There’s no question that the recent Haiti earthquake was one of the most significant human disasters in our generation. Seeing the miles of destroyed buildings has also brought back memories of our own disaster, Hurricane Katrina. Obviously, there are many emergency situations in Haiti that are of more immediate importance right now, but a longer-range issue that we’re concerned with as preservationists is the state of remaining historic buildings and cultural resources.
At first, it looked like a hopeless situation and I thought maybe no historic landmarks were left standing. But then I remembered that right after Katrina went through, Governor Barbour said in his press conference that “Beauvoir is destroyed” and that “Bay St. Louis is completely gone.” Both of those were over-statements, but the way we found that out was by going down there and surveying the damage to the historic districts one building at a time. Once the situation in Haiti gets to the point that we historic types won’t be in the way, the same thing needs to happen there so that we can find the landmarks that can be saved and begin to commit the resources to help save them.
The National Trust blog has posted a wealth of information recently (“Destruction in Haiti Puts its Heritage at Risk“) telling what is currently known about Haitian landmarks complete with pictures. Here’s a snippet, but I hope you’ll check out the whole thing:
It is tempting in the face of such widespread damage to bulldoze everything and start over. That is the fear that international heritage preservation organizations share with Haitian heritage conservation professionals. While in some cases there may be few other options, many opportunities should exist to preserve the unique culture and character of Haiti represented in its built environment through careful assessment, salvage, restoration, and reconstruction. Support for this work, particularly the initial stage of damage assessment, is currently being organized by heritage conservation organizations in the United States and internationally.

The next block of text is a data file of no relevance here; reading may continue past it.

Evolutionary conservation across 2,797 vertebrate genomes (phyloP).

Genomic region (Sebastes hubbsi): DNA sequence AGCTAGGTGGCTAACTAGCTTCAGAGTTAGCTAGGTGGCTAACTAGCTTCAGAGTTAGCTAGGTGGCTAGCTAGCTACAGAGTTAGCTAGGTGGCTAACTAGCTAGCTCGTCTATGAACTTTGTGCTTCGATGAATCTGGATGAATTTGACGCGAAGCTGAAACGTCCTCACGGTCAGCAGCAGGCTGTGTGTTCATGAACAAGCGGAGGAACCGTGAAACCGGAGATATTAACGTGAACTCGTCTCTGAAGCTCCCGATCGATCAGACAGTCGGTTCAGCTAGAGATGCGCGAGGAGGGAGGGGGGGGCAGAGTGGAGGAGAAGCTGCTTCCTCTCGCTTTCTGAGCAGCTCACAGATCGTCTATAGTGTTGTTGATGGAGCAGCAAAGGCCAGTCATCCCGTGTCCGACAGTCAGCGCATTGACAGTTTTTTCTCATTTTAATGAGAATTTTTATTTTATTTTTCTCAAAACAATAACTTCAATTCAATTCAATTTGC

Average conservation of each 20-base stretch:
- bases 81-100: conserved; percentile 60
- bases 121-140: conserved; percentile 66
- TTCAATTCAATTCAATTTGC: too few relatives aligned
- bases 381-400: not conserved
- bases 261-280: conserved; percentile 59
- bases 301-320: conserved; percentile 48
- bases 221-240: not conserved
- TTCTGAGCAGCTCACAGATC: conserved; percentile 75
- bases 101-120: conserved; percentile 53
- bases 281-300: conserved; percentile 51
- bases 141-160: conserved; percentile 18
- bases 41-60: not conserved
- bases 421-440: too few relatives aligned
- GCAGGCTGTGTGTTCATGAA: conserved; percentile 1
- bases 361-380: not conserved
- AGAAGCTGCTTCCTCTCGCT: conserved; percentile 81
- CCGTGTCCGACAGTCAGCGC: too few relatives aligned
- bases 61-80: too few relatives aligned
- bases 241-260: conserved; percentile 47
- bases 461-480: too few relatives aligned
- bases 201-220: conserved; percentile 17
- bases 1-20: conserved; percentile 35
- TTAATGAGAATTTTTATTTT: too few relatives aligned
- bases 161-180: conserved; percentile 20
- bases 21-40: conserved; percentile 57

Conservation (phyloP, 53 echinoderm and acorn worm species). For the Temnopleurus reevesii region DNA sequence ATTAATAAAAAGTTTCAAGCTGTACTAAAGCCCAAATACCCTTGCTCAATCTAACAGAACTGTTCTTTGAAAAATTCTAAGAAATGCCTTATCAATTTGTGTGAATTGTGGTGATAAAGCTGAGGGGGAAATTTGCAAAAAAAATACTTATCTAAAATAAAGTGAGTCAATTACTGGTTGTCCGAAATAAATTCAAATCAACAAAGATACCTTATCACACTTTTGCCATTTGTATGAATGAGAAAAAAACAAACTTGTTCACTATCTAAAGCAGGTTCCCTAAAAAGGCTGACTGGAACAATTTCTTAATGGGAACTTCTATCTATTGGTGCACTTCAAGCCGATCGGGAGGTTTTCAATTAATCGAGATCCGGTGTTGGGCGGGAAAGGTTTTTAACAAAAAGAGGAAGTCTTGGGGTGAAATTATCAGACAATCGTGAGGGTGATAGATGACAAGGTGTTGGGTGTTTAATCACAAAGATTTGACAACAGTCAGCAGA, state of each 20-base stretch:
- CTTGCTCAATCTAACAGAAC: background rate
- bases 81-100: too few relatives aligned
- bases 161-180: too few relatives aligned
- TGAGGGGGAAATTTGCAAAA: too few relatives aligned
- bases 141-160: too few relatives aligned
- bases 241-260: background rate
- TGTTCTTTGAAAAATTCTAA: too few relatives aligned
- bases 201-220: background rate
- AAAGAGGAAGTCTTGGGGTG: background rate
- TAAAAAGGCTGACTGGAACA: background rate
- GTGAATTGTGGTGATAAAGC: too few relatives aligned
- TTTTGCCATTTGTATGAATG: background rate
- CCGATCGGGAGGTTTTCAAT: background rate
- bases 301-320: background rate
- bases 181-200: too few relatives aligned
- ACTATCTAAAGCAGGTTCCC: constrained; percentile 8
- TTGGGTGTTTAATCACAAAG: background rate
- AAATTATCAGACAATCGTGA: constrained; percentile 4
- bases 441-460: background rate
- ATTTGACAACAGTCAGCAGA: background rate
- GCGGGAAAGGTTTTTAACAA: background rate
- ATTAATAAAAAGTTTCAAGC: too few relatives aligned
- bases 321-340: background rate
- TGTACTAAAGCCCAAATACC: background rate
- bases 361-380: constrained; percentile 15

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At the request of Haitian conservation authorities and in cooperation with UNESCO, the International Council on Monuments and Sites (ICOMOS) is currently taking the lead in coordinating international efforts to assist with assessment and recovery of damage to Haiti’s immovable cultural heritage. ICOMOS President Gustavo Araoz has announced that an initial cultural mission is expected to be on the ground in Haiti in early February. The United States National Committee of ICOMOS (US/ICOMOS) will be coordinating U.S. participation in assessments and recovery lead by ICOMOS and UNESCO. Information will be available at www.usicomos.org.
Our own Mississippi Coast benefited from the dedicated and selfless work of volunteer architects, engineers, architectural historians, and conservators from several national and state organizations, including the Association for Preservation Technology, the National Trust, Colonial Williamsburg, and the Texas Historical Commission. We can’t ever repay those people for the many historic buildings they helped save on our Gulf Coast, but we can volunteer to help other places that have experienced disaster and damage to their cultural treasures.